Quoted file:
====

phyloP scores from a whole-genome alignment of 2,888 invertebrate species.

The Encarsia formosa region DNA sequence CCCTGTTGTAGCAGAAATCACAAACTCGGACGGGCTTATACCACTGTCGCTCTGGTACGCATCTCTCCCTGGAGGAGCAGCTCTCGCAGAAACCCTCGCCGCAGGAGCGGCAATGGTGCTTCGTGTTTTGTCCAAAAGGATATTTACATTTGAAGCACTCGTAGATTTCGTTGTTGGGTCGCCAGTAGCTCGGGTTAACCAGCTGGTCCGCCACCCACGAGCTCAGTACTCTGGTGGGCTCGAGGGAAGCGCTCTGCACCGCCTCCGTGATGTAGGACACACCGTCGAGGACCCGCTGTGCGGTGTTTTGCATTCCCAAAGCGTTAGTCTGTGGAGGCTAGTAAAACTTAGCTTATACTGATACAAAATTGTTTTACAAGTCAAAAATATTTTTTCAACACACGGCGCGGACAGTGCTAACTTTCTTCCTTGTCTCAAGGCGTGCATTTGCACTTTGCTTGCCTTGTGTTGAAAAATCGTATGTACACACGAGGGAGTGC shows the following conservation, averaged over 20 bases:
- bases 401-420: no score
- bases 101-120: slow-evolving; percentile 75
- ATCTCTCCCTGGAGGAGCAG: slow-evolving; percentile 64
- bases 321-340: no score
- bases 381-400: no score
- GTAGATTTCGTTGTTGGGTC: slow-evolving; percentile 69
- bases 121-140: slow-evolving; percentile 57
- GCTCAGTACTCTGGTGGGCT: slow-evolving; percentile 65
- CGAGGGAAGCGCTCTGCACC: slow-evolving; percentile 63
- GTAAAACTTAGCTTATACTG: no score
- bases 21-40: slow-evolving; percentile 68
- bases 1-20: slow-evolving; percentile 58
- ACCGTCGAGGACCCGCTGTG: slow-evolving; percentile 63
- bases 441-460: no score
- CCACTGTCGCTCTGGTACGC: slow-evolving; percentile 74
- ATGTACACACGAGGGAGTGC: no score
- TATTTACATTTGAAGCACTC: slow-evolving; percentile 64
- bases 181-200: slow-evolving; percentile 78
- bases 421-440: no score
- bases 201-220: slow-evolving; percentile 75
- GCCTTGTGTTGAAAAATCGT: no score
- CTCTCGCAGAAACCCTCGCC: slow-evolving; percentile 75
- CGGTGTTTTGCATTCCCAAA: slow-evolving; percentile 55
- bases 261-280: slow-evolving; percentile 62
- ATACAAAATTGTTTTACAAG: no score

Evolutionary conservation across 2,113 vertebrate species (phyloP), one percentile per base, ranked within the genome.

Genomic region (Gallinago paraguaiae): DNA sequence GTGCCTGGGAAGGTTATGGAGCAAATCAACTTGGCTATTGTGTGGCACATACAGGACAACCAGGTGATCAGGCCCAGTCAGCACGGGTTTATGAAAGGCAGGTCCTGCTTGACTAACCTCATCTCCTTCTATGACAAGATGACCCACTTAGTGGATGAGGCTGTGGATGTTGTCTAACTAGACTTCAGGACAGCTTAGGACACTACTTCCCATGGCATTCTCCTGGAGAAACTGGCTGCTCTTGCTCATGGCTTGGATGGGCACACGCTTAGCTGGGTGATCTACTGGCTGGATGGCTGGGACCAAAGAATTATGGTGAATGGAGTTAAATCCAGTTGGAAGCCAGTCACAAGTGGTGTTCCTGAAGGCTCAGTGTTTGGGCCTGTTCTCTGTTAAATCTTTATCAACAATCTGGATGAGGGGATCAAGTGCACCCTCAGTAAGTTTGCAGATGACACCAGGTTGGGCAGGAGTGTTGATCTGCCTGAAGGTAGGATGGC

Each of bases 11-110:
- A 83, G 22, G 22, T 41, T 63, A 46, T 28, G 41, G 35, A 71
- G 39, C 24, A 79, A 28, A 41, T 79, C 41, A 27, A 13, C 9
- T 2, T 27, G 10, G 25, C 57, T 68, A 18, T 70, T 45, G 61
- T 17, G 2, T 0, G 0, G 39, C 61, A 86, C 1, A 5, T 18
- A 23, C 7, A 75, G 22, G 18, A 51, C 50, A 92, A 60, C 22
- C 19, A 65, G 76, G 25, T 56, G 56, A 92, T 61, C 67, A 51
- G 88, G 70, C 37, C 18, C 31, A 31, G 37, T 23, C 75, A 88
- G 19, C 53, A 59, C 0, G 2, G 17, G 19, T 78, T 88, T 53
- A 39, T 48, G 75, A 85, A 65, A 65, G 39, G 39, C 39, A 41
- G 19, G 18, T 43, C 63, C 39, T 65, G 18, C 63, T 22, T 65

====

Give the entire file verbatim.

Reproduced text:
phyloP scores from a whole-genome alignment of 2,888 invertebrate species.

The Encarsia formosa region DNA sequence CCCTGTTGTAGCAGAAATCACAAACTCGGACGGGCTTATACCACTGTCGCTCTGGTACGCATCTCTCCCTGGAGGAGCAGCTCTCGCAGAAACCCTCGCCGCAGGAGCGGCAATGGTGCTTCGTGTTTTGTCCAAAAGGATATTTACATTTGAAGCACTCGTAGATTTCGTTGTTGGGTCGCCAGTAGCTCGGGTTAACCAGCTGGTCCGCCACCCACGAGCTCAGTACTCTGGTGGGCTCGAGGGAAGCGCTCTGCACCGCCTCCGTGATGTAGGACACACCGTCGAGGACCCGCTGTGCGGTGTTTTGCATTCCCAAAGCGTTAGTCTGTGGAGGCTAGTAAAACTTAGCTTATACTGATACAAAATTGTTTTACAAGTCAAAAATATTTTTTCAACACACGGCGCGGACAGTGCTAACTTTCTTCCTTGTCTCAAGGCGTGCATTTGCACTTTGCTTGCCTTGTGTTGAAAAATCGTATGTACACACGAGGGAGTGC shows the following conservation, averaged over 20 bases:
- bases 401-420: no score
- bases 101-120: slow-evolving; percentile 75
- ATCTCTCCCTGGAGGAGCAG: slow-evolving; percentile 64
- bases 321-340: no score
- bases 381-400: no score
- GTAGATTTCGTTGTTGGGTC: slow-evolving; percentile 69
- bases 121-140: slow-evolving; percentile 57
- GCTCAGTACTCTGGTGGGCT: slow-evolving; percentile 65
- CGAGGGAAGCGCTCTGCACC: slow-evolving; percentile 63
- GTAAAACTTAGCTTATACTG: no score
- bases 21-40: slow-evolving; percentile 68
- bases 1-20: slow-evolving; percentile 58
- ACCGTCGAGGACCCGCTGTG: slow-evolving; percentile 63
- bases 441-460: no score
- CCACTGTCGCTCTGGTACGC: slow-evolving; percentile 74
- ATGTACACACGAGGGAGTGC: no score
- TATTTACATTTGAAGCACTC: slow-evolving; percentile 64
- bases 181-200: slow-evolving; percentile 78
- bases 421-440: no score
- bases 201-220: slow-evolving; percentile 75
- GCCTTGTGTTGAAAAATCGT: no score
- CTCTCGCAGAAACCCTCGCC: slow-evolving; percentile 75
- CGGTGTTTTGCATTCCCAAA: slow-evolving; percentile 55
- bases 261-280: slow-evolving; percentile 62
- ATACAAAATTGTTTTACAAG: no score

Evolutionary conservation across 2,113 vertebrate species (phyloP), one percentile per base, ranked within the genome.

Genomic region (Gallinago paraguaiae): DNA sequence GTGCCTGGGAAGGTTATGGAGCAAATCAACTTGGCTATTGTGTGGCACATACAGGACAACCAGGTGATCAGGCCCAGTCAGCACGGGTTTATGAAAGGCAGGTCCTGCTTGACTAACCTCATCTCCTTCTATGACAAGATGACCCACTTAGTGGATGAGGCTGTGGATGTTGTCTAACTAGACTTCAGGACAGCTTAGGACACTACTTCCCATGGCATTCTCCTGGAGAAACTGGCTGCTCTTGCTCATGGCTTGGATGGGCACACGCTTAGCTGGGTGATCTACTGGCTGGATGGCTGGGACCAAAGAATTATGGTGAATGGAGTTAAATCCAGTTGGAAGCCAGTCACAAGTGGTGTTCCTGAAGGCTCAGTGTTTGGGCCTGTTCTCTGTTAAATCTTTATCAACAATCTGGATGAGGGGATCAAGTGCACCCTCAGTAAGTTTGCAGATGACACCAGGTTGGGCAGGAGTGTTGATCTGCCTGAAGGTAGGATGGC

Each of bases 11-110:
- A 83, G 22, G 22, T 41, T 63, A 46, T 28, G 41, G 35, A 71
- G 39, C 24, A 79, A 28, A 41, T 79, C 41, A 27, A 13, C 9
- T 2, T 27, G 10, G 25, C 57, T 68, A 18, T 70, T 45, G 61
- T 17, G 2, T 0, G 0, G 39, C 61, A 86, C 1, A 5, T 18
- A 23, C 7, A 75, G 22, G 18, A 51, C 50, A 92, A 60, C 22
- C 19, A 65, G 76, G 25, T 56, G 56, A 92, T 61, C 67, A 51
- G 88, G 70, C 37, C 18, C 31, A 31, G 37, T 23, C 75, A 88
- G 19, C 53, A 59, C 0, G 2, G 17, G 19, T 78, T 88, T 53
- A 39, T 48, G 75, A 85, A 65, A 65, G 39, G 39, C 39, A 41
- G 19, G 18, T 43, C 63, C 39, T 65, G 18, C 63, T 22, T 65